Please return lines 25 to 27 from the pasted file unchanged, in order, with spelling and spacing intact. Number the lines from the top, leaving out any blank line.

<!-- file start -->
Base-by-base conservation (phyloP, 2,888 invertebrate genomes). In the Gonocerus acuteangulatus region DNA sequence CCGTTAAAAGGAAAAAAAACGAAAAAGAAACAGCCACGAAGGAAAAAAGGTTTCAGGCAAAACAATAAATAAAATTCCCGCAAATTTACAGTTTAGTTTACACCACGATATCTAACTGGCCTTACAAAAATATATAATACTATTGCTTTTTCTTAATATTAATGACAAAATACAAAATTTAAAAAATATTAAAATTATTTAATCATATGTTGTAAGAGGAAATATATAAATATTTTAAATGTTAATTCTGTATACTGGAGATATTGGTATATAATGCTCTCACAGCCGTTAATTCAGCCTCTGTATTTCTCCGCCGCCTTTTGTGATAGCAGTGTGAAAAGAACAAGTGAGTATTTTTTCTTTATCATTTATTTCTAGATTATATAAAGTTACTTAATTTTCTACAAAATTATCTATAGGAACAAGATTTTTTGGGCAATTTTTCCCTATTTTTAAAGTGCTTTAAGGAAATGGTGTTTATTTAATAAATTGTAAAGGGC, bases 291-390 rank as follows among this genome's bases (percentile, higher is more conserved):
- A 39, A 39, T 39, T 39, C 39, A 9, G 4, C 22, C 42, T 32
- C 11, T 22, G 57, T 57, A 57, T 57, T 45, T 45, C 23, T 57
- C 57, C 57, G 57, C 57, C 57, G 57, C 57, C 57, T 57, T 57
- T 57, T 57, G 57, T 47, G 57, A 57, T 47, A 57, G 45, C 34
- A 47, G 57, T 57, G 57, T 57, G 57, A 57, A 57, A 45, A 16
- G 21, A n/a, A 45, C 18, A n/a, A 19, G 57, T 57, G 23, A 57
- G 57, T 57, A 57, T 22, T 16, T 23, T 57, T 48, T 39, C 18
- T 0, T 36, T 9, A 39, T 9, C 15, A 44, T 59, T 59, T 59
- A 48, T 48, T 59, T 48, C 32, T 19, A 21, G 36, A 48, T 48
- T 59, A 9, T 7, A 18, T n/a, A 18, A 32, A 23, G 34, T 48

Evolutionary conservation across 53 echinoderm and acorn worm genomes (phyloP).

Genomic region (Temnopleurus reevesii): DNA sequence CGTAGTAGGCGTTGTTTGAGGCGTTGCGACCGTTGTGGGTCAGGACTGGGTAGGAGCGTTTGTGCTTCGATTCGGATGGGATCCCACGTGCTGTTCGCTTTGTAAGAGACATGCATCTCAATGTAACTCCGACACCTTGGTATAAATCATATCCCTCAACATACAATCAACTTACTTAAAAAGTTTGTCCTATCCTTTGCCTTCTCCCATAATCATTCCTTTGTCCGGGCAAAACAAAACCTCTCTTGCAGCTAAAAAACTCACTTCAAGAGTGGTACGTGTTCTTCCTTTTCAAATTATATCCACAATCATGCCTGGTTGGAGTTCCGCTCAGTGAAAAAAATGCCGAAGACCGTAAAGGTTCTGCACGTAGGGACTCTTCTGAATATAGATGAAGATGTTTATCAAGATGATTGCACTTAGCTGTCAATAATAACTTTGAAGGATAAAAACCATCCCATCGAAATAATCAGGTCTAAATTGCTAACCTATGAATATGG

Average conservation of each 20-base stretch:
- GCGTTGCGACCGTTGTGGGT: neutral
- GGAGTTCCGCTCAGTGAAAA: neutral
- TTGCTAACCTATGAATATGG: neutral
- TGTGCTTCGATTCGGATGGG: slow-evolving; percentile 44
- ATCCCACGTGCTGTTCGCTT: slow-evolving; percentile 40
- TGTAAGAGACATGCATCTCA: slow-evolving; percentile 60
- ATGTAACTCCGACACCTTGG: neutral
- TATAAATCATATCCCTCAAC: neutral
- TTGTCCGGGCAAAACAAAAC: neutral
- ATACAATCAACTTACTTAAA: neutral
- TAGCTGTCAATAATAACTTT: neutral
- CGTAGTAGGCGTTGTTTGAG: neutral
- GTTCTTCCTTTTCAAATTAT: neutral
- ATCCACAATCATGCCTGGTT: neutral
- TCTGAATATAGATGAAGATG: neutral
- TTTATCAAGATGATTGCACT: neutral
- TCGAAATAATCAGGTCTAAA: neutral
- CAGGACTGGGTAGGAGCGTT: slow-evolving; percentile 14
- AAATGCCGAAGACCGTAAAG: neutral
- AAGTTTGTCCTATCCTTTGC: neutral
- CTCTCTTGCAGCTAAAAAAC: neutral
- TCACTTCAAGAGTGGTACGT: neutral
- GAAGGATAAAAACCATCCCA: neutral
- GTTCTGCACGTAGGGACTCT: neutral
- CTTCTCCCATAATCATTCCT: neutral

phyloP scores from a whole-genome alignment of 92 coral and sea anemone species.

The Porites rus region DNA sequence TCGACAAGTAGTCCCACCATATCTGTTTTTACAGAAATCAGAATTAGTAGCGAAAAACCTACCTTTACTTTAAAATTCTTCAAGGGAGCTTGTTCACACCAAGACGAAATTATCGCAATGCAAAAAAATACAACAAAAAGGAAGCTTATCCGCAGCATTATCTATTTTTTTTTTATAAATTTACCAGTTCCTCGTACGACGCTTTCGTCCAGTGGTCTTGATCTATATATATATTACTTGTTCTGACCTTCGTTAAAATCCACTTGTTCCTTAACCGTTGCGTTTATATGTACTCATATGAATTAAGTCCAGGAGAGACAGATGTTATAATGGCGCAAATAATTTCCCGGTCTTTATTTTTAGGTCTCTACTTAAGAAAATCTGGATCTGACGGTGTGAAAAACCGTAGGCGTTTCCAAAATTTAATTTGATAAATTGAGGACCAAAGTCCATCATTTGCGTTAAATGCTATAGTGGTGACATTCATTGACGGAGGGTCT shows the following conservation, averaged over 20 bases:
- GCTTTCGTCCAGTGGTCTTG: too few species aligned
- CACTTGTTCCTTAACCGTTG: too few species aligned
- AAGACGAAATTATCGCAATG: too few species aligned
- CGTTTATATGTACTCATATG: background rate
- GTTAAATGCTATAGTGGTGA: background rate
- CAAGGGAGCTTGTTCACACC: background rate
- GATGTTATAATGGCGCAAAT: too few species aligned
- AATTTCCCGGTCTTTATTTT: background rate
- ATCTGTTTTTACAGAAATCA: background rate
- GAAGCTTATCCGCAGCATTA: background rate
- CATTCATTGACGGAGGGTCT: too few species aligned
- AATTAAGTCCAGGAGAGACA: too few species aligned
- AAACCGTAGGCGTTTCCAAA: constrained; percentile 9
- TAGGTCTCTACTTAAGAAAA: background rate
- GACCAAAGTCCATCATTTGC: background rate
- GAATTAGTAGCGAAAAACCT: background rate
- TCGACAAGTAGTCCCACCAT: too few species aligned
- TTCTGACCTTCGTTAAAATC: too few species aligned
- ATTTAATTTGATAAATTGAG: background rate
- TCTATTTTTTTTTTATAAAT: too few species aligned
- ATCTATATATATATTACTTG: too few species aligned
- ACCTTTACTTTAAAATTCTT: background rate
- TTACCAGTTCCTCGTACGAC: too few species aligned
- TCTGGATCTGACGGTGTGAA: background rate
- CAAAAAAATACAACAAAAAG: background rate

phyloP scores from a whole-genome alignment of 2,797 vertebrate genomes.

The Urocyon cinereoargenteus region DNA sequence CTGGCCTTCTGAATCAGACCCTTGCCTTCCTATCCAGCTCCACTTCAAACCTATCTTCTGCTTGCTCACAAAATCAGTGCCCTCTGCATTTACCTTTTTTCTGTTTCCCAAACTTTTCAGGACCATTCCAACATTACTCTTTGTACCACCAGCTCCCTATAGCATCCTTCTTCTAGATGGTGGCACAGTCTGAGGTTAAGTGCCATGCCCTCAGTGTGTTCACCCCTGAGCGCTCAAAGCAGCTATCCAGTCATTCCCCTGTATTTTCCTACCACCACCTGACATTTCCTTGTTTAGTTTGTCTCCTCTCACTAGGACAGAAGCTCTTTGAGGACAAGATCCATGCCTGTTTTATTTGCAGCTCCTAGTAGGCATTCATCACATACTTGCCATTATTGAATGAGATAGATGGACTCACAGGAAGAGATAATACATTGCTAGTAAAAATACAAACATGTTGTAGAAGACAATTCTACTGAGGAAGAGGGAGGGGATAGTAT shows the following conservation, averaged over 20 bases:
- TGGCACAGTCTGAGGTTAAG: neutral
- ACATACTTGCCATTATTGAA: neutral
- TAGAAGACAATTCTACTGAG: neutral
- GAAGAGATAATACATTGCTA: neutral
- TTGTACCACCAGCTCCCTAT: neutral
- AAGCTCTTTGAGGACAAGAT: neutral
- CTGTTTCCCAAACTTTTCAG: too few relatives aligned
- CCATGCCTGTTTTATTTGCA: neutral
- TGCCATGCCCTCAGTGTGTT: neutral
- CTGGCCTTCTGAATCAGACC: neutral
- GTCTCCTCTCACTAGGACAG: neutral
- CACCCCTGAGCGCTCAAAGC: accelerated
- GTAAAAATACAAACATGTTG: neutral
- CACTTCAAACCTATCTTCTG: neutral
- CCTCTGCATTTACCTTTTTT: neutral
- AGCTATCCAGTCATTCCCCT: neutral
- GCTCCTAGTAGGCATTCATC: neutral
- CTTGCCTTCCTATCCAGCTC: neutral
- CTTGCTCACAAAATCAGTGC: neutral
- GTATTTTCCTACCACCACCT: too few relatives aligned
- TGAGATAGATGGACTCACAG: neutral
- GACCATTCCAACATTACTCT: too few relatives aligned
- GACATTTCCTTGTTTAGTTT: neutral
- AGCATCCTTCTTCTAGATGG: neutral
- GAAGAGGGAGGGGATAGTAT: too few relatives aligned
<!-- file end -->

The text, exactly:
- TAGCTGTCAATAATAACTTT: neutral
- CGTAGTAGGCGTTGTTTGAG: neutral
- GTTCTTCCTTTTCAAATTAT: neutral